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Winter calf barn ventilation 101

Many calf barns rely on natural ventilation to provide clean, fresh air to calf pens. But, as the weather cools down and winter approaches, there can be a tendency to close the doors, windows and curtains on the calf barn in an effort to reduce drafts. Preventing cold air from blowing on calves can help keep calves warm, but when buildings are closed proper air exchange to keep calves healthy through the winter months can be prohibited.

“If you fail to get good ventilation or adequate air exchange in calf barns, you get a build-up of dust, pathogens and moisture in the air,” says Gary Geisler, calf and heifer specialist with Purina Animal Nutrition. “A build-up of ammonia can occur and cause irritation to the respiratory system of calves.”

Geisler cautions that if close attention is not paid to ventilation, a breakout of pneumonia or another respiratory disease could occur. Symptoms that might indicate a respiratory infection include: coughing, nasal discharge and watery eyes.

Prevent microenvironments

The goal for wintertime ventilation is to have a minimum of four interior air exchanges per hour in calf barns, which can be provided by a positive pressure ventilation system. A well-designed system will deliver fresh air to the immediate environment of the calf without creating a draft.

“A positive pressure ventilation system supplies fresh, outside air into the calf barn and distributes the air evenly throughout the barn,” says Geisler. “In barns with individual calf pens this is especially important because the system is designed to move air into “dead spots” – areas where the air may be stagnant, such as between solid calf pen panels. Stagnant air can harbor airborne pathogens.”

Positive pressure ventilation systems when designed properly can run 24 hours per day, even in cold weather.

Proper planning is critical

While positive pressure ventilation systems can be a great solution for providing air exchange throughout your barn, Geisler cautions that these systems are “not one size fits all.”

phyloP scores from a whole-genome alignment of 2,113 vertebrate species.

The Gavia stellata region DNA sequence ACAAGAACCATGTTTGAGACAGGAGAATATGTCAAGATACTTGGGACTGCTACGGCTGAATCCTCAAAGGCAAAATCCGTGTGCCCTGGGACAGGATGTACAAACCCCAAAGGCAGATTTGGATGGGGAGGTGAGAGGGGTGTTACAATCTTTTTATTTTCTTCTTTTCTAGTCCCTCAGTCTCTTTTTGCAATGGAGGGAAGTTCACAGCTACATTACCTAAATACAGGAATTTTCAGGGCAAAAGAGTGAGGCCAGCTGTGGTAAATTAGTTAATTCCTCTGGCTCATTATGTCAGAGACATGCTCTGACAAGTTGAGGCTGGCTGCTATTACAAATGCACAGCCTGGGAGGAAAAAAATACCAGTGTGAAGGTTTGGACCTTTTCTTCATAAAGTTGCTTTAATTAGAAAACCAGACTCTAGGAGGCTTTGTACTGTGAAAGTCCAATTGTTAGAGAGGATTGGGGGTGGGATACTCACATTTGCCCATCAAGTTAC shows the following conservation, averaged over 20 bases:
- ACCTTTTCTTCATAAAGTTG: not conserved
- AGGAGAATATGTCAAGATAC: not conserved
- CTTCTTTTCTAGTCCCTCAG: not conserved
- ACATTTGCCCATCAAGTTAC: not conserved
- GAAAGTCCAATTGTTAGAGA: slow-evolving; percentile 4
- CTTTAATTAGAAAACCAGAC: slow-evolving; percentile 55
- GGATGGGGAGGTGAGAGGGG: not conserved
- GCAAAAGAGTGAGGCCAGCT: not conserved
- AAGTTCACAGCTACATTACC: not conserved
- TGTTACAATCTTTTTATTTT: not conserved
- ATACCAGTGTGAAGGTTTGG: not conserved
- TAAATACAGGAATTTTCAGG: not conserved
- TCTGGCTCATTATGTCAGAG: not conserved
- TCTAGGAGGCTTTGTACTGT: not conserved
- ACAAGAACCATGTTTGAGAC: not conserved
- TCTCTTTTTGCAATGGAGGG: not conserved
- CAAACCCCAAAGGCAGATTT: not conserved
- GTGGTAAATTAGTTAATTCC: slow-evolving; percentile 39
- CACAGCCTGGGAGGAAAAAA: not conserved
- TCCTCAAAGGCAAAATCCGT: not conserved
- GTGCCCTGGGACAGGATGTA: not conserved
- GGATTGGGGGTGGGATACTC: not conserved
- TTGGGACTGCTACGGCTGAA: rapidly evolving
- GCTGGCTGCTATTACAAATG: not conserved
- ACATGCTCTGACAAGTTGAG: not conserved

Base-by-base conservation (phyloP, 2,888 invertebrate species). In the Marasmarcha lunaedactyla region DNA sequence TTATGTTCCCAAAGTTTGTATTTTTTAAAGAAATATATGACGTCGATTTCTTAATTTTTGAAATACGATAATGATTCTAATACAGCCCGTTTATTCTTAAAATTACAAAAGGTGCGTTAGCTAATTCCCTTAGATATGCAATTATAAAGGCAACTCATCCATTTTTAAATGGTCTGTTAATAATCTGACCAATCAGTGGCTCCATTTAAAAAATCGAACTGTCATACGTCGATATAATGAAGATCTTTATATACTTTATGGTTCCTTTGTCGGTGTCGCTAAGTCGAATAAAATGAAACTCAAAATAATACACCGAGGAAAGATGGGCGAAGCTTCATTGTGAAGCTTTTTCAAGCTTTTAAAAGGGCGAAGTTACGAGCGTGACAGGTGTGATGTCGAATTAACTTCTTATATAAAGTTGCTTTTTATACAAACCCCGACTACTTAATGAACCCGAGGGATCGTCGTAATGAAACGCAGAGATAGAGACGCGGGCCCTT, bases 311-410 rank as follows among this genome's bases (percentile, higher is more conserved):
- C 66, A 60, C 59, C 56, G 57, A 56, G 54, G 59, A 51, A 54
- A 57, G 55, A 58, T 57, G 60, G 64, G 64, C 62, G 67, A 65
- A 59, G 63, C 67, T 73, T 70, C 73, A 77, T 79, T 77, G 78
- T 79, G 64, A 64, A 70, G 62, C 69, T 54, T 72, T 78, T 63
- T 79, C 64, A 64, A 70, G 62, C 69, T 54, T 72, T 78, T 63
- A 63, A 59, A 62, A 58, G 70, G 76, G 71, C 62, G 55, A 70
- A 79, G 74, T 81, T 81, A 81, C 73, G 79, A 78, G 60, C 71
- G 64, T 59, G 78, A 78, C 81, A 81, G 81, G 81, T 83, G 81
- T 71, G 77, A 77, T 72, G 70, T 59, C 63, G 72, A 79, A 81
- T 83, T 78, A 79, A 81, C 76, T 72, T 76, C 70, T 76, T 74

“Positive pressure ventilation systems should be designed based on the number of calves, size of building, dimensions of the barn, layout of the calf pens and more,” says Geisler. “It takes precise planning to achieve even distribution of air throughout the facility, but no drafts.”

There is a fine line between providing adequate ventilation and creating drafts. Geisler recommends dairy producers do their homework, to not cut corners and to work with the experts when investing in a positive pressure ventilation system.

The Dairyland Initiative, a University of Wisconsin School of Veterinary Medicine outreach program, provides resources that can assist dairy producers in properly planning a ventilation system. A list of trained designed consultants throughout the U.S., Canada and beyond can be found online here

Other wintertime factors to consider

There are a variety of other management practices that can be implemented during cool weather months in group housing settings to help calves thrive. These practices can include:

-Making sure each calf has 30-35 square feet of resting space.
-Having 5-6 inches of packed bedding between the floor and the calf.
-Bedding with deep, clean, dry straw that calves can nestle in.
-Providing calf jackets as needed.
-Using pens with an open front and back, with solid panels in between. An open wire panel may be used between no more than two neighboring calves to provide social interaction.
-Increasing milk solids by ½ to ¾ of a pound, recommended as a third feeding.

“To help calves thrive in winter serious consideration should be given to each of these additional management factors, but if you are faced with a ventilation issue don’t be fooled into thinking any single piece is the solution,” says Geisler. Attention must also be given to transition cow and colostrum management to ensure newborn calves are well-equipped with passive immunity to fight off disease.

“In the grand scheme of things, the investment in your ventilation system should be worth every penny saved in reduced antibiotic and veterinary expenses required to treat respiratory disease and other health issues,” says Geisler. “It’s not an area worth sacrificing on, particularly when the answer could be as simple as a low cost ventilation tube.”

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